A pod restart policy determines how OpenShift Container Platform responds when Containers in that pod exit.
The policy applies to all Containers in that pod.
Always - Tries restarting a successfully exited Container on the pod continuously, with an exponential back-off delay (10s, 20s, 40s) capped at 5 minutes. The default is
OnFailure - Tries restarting a failed Container on the pod with an exponential back-off delay (10s, 20s, 40s) capped at 5 minutes.
Never - Does not try to restart exited or failed Containers on the pod. Pods immediately fail and exit.
After the pod is bound to a node, the pod will never be bound to another node. This means that a controller is necessary in order for a pod to survive node failure:
Pods that are expected to terminate (such as batch computations)
Pods that are expected to not terminate (such as web servers)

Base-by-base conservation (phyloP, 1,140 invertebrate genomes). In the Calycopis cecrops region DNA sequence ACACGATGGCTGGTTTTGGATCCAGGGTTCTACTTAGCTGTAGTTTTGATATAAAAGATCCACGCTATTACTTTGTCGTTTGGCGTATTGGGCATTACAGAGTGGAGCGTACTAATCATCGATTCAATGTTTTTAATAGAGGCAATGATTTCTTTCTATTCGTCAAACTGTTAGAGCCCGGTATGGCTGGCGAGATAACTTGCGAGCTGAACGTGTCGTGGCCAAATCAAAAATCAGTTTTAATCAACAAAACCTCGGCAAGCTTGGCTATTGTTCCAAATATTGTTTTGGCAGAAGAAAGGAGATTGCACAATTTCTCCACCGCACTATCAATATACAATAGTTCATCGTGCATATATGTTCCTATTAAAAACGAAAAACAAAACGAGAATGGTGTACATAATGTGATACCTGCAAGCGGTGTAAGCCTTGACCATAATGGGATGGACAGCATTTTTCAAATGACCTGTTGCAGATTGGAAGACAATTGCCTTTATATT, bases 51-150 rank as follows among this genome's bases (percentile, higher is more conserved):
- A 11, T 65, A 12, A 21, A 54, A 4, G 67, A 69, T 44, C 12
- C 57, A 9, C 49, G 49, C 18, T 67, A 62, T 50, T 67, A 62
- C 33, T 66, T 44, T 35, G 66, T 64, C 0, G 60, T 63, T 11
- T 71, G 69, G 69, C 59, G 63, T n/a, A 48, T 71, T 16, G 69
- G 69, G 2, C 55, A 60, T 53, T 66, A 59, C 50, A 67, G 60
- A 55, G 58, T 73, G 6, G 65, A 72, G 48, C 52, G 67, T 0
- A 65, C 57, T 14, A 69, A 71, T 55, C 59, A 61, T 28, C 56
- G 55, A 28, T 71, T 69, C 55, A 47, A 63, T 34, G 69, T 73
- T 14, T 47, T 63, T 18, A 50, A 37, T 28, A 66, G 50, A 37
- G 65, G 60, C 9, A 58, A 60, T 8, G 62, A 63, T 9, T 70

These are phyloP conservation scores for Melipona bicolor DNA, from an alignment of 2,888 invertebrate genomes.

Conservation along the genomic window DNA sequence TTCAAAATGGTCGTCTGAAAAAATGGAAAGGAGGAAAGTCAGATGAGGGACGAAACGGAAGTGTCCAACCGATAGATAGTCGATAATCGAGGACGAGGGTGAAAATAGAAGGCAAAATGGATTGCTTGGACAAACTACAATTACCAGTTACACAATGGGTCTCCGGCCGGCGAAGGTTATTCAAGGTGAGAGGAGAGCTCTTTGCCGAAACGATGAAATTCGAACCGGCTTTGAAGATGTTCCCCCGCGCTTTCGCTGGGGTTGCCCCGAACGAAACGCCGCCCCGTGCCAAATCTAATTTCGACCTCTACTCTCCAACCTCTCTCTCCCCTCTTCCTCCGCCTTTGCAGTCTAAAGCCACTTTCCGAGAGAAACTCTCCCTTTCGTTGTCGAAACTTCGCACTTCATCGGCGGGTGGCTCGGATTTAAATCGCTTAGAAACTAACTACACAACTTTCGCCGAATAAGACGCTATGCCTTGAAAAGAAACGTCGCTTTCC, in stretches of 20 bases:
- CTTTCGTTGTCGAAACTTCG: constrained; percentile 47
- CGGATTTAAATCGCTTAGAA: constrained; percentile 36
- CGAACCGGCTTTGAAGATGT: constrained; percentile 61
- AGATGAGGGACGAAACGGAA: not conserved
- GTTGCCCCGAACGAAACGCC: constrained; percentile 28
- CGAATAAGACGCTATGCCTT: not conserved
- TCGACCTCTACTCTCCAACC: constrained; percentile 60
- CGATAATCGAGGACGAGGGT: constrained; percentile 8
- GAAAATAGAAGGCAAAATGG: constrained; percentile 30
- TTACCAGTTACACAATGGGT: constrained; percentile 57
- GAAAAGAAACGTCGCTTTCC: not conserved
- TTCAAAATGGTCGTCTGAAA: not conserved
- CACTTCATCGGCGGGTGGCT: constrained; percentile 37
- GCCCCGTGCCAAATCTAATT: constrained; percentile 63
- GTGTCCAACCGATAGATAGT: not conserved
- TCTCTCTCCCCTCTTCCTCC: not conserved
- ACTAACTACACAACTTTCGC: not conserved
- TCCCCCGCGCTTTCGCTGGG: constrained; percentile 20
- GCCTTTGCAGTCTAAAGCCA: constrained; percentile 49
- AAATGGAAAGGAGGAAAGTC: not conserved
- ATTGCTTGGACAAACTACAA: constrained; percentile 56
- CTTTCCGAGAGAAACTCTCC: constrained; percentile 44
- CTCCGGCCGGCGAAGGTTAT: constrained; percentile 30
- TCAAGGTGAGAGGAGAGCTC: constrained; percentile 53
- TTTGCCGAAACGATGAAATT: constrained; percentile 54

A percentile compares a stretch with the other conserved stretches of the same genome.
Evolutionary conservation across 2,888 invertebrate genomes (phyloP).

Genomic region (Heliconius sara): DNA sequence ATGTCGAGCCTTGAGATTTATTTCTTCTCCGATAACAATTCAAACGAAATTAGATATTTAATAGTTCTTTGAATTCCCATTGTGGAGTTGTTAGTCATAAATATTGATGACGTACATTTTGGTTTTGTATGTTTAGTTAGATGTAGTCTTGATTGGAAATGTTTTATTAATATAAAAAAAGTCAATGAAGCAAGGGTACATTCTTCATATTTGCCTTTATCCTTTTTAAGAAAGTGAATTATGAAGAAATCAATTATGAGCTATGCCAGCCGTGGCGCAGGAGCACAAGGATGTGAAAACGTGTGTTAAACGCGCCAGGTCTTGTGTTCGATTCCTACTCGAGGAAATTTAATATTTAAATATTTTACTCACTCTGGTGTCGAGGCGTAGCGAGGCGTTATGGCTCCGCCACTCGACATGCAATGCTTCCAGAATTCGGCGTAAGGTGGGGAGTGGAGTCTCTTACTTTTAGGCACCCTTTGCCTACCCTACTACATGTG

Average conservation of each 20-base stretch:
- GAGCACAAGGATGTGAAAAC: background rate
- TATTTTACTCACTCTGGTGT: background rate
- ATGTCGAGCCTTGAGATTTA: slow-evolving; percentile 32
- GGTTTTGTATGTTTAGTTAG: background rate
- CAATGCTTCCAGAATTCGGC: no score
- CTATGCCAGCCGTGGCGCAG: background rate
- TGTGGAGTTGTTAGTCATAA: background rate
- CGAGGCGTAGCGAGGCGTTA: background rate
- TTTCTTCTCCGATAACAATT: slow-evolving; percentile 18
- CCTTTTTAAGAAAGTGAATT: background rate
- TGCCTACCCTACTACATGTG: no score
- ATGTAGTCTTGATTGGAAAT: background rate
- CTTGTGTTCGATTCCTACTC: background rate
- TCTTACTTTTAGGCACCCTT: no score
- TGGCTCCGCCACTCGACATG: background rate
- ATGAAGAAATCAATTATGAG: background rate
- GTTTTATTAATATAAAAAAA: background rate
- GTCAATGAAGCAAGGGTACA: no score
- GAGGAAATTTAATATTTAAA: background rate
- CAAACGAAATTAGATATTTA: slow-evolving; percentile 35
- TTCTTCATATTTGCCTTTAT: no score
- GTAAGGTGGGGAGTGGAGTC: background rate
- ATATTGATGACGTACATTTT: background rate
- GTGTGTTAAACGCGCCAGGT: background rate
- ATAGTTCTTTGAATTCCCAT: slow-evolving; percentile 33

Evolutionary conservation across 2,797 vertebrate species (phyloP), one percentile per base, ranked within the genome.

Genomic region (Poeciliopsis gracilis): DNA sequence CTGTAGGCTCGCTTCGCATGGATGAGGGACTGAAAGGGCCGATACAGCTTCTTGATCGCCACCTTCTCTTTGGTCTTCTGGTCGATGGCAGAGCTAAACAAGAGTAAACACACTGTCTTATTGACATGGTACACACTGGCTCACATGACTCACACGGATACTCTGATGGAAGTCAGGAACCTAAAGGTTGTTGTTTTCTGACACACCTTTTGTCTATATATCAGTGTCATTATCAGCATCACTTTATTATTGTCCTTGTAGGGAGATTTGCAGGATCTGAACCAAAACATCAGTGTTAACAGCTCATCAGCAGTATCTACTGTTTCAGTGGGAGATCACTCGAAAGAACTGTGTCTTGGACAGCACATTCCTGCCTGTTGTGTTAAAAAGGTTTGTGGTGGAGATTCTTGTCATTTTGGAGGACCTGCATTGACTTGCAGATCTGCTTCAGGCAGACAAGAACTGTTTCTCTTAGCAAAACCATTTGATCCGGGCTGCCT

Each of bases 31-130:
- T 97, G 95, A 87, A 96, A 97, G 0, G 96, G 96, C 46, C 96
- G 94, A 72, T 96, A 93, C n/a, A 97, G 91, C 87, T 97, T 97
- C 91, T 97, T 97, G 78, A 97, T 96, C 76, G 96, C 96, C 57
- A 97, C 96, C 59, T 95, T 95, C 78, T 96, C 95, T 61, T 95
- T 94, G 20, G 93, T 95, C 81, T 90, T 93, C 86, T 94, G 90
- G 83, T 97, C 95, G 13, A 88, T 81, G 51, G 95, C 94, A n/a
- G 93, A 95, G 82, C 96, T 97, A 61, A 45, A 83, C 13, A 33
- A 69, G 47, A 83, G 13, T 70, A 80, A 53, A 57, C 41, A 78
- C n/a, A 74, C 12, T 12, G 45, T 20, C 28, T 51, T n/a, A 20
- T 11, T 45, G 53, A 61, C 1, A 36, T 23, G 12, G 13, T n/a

Pods that must run one-per-machine
If a Container on a pod fails and the restart policy is set to
OnFailure, the pod stays on the node and the Container is restarted. If you do not want the Container to
restart, use a restart policy of
If an entire pod fails, OpenShift Container Platform starts a new pod. Developers must address the possibility that applications might be restarted in a new pod. In particular,
applications must handle temporary files, locks, incomplete output, and so forth caused by previous runs.
Kubernetes architecture expects reliable endpoints from cloud providers. When a cloud provider is down, the kubelet prevents OpenShift Container Platform from restarting.
If the underlying cloud provider endpoints are not reliable, do not install a cluster using cloud provider integration. Install the cluster as if it was in a no-cloud environment. It is not recommended to toggle cloud provider integration on or off in an installed cluster.
For details on how OpenShift Container Platform uses restart policy with failed Containers, see
the Example States in the Kubernetes documentation.